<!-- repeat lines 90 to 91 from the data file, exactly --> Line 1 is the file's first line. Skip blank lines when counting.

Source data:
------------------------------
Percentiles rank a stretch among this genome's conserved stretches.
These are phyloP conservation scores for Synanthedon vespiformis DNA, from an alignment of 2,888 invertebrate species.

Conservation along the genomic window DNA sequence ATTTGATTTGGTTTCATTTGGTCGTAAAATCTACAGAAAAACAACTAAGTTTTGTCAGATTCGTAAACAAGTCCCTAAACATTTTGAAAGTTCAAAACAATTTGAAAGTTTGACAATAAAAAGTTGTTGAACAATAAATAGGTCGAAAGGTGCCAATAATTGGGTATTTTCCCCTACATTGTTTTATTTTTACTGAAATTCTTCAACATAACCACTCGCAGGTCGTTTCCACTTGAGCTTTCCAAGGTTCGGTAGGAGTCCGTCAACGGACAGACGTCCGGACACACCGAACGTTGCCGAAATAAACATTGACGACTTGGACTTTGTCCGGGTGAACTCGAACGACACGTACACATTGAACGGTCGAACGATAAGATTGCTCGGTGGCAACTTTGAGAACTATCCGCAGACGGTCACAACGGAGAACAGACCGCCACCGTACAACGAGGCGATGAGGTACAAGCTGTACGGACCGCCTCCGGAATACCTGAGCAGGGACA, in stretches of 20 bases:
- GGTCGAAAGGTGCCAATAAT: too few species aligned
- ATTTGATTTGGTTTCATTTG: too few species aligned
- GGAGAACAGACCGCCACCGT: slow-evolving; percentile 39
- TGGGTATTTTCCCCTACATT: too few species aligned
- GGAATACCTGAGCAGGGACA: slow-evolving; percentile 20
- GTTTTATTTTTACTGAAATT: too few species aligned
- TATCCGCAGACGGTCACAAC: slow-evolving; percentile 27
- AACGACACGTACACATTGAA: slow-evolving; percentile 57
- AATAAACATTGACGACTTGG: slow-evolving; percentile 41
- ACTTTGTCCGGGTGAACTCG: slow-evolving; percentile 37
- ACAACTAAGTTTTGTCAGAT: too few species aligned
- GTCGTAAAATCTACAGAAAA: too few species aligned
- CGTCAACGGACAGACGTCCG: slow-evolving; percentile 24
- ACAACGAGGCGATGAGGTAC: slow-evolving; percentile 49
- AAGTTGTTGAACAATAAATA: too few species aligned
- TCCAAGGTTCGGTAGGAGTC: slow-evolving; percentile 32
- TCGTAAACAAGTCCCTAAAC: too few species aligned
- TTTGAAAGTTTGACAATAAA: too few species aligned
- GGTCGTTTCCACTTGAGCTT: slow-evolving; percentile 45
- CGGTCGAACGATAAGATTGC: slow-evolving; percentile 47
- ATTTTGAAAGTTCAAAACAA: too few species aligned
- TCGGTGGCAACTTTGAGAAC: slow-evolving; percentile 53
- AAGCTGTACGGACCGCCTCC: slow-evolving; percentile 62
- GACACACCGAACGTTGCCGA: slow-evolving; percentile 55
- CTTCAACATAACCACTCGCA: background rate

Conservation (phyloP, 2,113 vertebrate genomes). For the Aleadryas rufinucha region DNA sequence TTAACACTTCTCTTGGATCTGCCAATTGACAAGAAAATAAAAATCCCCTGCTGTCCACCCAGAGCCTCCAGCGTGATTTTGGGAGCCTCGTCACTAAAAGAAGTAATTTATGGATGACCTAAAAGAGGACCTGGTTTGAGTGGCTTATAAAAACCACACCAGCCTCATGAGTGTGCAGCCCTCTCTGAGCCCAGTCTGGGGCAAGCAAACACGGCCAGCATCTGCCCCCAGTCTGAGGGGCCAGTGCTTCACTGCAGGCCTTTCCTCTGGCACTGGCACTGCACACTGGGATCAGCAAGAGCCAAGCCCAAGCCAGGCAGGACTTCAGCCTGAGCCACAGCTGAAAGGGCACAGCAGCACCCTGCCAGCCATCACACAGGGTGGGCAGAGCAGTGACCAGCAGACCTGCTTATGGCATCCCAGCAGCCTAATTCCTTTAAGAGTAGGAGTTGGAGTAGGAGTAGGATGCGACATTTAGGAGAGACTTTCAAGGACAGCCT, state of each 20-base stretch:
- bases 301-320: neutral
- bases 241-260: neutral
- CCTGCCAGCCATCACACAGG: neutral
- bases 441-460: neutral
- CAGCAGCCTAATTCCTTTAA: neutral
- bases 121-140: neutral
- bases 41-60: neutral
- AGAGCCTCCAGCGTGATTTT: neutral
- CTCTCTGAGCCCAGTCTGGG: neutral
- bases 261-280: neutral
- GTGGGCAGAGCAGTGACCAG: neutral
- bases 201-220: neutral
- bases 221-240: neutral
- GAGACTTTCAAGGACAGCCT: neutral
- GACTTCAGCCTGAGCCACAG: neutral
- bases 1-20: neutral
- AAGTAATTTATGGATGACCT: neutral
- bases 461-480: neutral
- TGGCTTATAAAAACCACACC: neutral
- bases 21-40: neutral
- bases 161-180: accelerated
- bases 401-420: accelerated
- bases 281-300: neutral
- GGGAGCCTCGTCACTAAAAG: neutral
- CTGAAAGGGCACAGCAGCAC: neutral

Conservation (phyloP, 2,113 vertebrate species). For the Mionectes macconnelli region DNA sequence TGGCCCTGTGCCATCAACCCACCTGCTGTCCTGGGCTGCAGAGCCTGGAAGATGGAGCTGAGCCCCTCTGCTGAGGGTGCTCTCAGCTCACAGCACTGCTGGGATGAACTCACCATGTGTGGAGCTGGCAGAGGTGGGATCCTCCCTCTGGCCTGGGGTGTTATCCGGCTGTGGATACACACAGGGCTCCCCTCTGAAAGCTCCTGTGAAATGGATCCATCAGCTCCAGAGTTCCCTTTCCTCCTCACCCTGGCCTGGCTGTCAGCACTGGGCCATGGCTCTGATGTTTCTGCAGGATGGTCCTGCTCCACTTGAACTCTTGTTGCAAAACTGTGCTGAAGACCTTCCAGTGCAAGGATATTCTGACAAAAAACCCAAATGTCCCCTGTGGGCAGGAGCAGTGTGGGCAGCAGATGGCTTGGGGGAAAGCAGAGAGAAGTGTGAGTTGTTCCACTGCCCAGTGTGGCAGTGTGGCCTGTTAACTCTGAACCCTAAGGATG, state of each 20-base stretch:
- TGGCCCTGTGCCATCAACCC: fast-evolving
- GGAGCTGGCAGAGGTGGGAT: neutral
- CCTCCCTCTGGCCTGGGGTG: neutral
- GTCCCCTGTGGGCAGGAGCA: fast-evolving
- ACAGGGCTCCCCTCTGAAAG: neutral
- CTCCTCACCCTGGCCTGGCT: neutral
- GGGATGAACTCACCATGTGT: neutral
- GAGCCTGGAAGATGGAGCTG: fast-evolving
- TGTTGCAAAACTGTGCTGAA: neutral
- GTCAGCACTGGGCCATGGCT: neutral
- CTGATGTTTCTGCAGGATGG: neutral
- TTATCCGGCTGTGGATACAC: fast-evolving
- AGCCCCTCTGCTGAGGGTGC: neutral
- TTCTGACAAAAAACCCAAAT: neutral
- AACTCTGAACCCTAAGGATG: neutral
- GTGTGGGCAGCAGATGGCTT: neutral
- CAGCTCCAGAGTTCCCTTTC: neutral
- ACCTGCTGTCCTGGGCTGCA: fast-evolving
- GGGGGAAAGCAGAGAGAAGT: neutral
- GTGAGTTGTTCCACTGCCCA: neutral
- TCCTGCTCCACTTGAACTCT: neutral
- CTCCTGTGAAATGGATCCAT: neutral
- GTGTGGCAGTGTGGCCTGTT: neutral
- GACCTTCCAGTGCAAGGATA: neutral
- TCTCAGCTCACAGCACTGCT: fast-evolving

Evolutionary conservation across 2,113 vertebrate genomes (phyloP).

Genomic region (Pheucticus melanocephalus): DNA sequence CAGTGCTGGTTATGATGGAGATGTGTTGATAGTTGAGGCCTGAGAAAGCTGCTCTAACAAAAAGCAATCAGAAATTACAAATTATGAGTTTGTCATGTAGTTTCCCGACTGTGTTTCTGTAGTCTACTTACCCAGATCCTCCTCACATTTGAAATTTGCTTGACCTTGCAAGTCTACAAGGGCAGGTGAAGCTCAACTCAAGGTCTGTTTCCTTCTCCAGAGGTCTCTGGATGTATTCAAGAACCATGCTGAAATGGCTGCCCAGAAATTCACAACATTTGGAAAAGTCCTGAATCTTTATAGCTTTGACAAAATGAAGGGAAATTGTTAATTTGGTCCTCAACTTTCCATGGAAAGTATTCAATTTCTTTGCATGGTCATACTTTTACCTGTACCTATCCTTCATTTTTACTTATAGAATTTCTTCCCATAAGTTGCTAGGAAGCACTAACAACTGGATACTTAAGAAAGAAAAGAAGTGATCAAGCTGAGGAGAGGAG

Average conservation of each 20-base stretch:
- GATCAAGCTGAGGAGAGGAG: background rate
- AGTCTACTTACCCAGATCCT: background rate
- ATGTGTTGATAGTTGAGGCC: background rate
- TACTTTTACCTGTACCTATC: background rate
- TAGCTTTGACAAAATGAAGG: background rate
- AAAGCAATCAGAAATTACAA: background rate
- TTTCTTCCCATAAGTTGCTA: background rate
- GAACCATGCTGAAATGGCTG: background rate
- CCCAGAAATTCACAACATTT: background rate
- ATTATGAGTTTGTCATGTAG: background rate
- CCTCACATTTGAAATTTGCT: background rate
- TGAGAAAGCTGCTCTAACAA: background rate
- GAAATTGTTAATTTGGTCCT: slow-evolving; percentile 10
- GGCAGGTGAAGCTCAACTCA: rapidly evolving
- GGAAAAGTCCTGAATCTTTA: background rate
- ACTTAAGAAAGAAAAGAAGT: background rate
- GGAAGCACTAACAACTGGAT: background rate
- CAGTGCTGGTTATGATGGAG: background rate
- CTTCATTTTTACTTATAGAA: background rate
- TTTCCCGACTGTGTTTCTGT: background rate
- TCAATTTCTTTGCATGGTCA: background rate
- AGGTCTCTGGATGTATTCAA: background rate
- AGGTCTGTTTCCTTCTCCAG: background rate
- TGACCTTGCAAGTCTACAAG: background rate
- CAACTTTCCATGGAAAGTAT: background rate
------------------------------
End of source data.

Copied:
- TTTCTTCCCATAAGTTGCTA: background rate
- GAACCATGCTGAAATGGCTG: background rate